Tips to Help You Level Up Your Sass

Writing code is hard. There are many things to be aware of, many pitfalls to avoid, and there’s always room for improvements. Using Sass makes writing CSS a little less hard. Unless you are doing it wrong, in which case it makes CSS even worse.

To avoid that, I want to share a couple of tricks to help you write better Sass.

Use index() Rather than Multiple Equal Assignments

I love reviewing Sass code. I can spend hours digging into Sass code on GitHub repositories. Something I see quite often, especially in Sass frameworks, is the use of multiple equal assignments.

Let’s say you want to check if a value is either initial, inherit, or auto. The usual way of writing this is like this:

@if $value == "initial" or $value == "inherit" or $value == "auto" {
  // Then do something
}

While this does the job fine, not only is it ugly but it is also pretty long to write. What if we simply used the index() function instead? This function…

Returns the position of a value within a list. If the value isn’t found, returns null instead.
Sass reference

Let’s update our example code with this shiny tool:

@if index("initial" "inherit" "auto", $value) {
  // Then do something
}

Some would argue that index() returns a number and not a Boolean, thus shouldn’t be used like this. This is really a matter of choice here. I think this is perfectly fine since we only want to make sure it doesn’t return null (which would be falsy) but if you really want to deal with a Boolean, you can still do:

@if not not index("initial" "inherit" "auto", $value) {
  // Then do something
}

You probably know how to convert a value to a Boolean in JavaScript: !!value. This is the exact same thing, but with not. Appending not before an expression will convert it to a Boolean but will reverse its value. When adding another not, it still is a Boolean but reverses the value again so it keeps the original meaning.

In our case, instead of having a number if it is any of the 3 values, or null if it is not, it is true or false. Again, in this context it doesn’t add anything to the original statement.

If you are worried about all this lowering the sense of the initial expression, you can build a short function for this:

@function is($value, $values) {
  @return not not index($values, $value);
}

And then:

@if is($value, "initial" "inherit" "auto") {
  // Then do something
}

Anyway, my point is: Don’t use multiple equal assignments when you can use the index() function instead.

Use @warn

If there is a feature that is often overlooked by Sass developers, it is the @warn directive. That’s too bad because this is when things start getting fun. @warn gives you the ability to print out messages in the console directly from Sass:

The @warn directive prints the value of a SassScript expression to the standard error output stream. It’s useful for libraries that need to warn users of deprecations or recovering from minor mixin usage mistakes.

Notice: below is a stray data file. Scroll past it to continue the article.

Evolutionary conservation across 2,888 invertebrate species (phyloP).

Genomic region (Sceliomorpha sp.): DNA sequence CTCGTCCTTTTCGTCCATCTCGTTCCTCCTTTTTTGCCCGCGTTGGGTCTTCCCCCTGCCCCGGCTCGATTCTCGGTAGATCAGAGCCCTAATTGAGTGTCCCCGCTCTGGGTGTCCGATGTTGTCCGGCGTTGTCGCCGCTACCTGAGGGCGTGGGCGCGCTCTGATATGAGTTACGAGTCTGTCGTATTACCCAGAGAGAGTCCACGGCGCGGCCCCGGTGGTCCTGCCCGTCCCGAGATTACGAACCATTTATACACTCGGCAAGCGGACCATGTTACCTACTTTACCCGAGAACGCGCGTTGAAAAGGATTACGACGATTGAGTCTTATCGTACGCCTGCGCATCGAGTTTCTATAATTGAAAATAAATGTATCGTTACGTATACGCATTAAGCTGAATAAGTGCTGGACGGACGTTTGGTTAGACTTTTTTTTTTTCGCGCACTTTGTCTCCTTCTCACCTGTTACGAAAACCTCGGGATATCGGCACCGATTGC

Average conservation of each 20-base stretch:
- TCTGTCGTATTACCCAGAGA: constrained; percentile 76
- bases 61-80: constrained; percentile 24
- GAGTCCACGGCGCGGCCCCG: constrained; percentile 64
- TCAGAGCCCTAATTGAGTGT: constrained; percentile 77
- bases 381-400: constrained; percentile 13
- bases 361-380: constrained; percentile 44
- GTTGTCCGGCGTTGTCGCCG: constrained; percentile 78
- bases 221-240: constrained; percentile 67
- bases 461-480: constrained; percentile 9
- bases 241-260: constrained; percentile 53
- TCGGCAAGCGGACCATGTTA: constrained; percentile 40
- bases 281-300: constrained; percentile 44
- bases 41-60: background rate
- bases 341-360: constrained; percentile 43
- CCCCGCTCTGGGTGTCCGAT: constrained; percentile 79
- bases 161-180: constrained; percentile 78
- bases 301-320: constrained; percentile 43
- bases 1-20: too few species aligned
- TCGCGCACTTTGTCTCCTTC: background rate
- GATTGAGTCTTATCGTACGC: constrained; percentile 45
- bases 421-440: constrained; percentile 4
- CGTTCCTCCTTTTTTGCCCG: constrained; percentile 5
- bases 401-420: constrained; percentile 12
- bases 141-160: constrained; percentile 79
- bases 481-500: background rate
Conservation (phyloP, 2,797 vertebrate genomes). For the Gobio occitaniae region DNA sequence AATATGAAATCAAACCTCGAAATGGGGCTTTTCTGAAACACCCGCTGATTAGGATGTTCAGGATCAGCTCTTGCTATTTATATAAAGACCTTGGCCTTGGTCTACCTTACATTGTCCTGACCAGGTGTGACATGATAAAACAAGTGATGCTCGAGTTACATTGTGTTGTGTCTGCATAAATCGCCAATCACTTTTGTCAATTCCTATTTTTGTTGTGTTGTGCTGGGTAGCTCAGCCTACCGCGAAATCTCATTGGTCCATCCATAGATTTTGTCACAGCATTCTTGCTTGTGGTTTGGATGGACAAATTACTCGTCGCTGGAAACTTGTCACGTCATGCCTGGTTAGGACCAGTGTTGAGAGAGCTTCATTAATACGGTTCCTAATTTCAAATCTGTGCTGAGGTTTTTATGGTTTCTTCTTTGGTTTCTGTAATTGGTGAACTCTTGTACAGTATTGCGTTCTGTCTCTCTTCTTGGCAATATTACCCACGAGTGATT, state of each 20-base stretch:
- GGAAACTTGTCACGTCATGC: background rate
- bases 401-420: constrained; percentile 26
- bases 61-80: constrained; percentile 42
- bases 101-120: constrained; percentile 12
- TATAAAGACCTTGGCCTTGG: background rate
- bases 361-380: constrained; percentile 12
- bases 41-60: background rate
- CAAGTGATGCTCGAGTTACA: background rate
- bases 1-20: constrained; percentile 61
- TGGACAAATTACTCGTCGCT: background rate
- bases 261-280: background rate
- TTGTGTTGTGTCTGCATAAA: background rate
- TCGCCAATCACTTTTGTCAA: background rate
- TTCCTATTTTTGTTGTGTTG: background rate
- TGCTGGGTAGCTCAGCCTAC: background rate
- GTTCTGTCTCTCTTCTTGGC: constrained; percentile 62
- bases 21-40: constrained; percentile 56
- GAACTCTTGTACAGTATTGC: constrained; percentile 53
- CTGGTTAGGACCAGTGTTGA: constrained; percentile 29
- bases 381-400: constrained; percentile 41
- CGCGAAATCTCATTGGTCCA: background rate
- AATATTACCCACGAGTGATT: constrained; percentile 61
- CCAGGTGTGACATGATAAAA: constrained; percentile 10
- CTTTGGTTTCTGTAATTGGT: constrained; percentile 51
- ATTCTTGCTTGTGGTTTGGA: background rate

Sass reference

This is an awesome tool to warn the developer of:

  • Potential mistakes
  • Deprecations
  • Actions taken by Sass without the developer’s consent
  • What’s going on

The first in that list is the most useful since Sass doesn’t have an @error directive yet. So whenever you make a mixin/function, check the given arguments to make sure they are okay; if they are not, warn the developer (and return a falsy value). For instance:

@function color($color) {
  @if not map-has-key($colors, $color) {
    @warn "No color found for `#{$color}` in `$colors` map.";
  }

  @return map-get($colors, $color);
}

Note: For more information on error handling in Sass, I have written an in-depth article on that topic for Tuts+.

Regarding other use cases for @warn, some libraries use it to deprecate some mixins as they are moving forward; like Bourbon.

@mixin inline-block {
  display: inline-block;
  @warn "inline-block mixin is deprecated and will be removed in the next major version release";
}

Sass-MQ from the Guardian uses it to warn the developer when trying to convert a unitless value to em. Smart move considering this can be ambiguous.

@function mq-px2em($px, $base-font-size: 16px) {
  @if (unitless($px)) {
    @warn "Assuming #{$px} to be in pixels, attempting to convert it into pixels for you";
    @return mq-px2em($px + 0px); // That may fail.
  } @else if (unit($px) == em) {
      @return $px;
    }
  @return ($px / $base-font-size) * 1em;
}

I could also think of a case where it prints out the configuration of an important mixin when instantiated, kind of a reminder that the app is being loaded, with the given conf.

Use argList for Unknown Number of Arguments

Whenever you build a function or mixin that accepts a list of values of any length, you should probably use an argList rather than a simple list. An argList is the technical data type for what we call variable arguments.